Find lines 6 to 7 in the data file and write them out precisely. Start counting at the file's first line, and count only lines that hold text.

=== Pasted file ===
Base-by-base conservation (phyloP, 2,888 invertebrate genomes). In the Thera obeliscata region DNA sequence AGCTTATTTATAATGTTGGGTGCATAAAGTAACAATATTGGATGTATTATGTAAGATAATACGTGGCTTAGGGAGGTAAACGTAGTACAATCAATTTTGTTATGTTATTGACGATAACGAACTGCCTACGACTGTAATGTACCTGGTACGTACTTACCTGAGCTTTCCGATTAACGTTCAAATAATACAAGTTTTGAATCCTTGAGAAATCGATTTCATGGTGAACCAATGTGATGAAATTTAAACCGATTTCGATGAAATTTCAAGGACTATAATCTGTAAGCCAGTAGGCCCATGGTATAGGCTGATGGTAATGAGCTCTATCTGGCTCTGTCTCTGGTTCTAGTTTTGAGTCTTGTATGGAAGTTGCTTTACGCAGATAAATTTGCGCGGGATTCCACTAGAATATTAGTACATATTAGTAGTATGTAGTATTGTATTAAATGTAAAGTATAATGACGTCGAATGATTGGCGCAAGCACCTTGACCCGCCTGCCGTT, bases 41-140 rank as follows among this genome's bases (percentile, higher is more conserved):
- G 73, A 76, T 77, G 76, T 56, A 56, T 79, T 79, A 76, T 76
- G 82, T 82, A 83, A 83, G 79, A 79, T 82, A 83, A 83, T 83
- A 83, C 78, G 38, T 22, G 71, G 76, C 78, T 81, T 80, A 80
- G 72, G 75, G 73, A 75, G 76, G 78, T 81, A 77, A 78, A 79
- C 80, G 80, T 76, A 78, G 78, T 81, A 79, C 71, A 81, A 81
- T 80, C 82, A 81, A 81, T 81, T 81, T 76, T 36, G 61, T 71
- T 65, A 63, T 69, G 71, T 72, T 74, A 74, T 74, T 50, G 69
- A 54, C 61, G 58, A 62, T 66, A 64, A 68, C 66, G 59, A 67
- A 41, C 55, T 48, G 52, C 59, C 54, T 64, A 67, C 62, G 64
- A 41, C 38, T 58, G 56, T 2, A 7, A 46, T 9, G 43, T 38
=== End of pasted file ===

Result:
- C 80, G 80, T 76, A 78, G 78, T 81, A 79, C 71, A 81, A 81
- T 80, C 82, A 81, A 81, T 81, T 81, T 76, T 36, G 61, T 71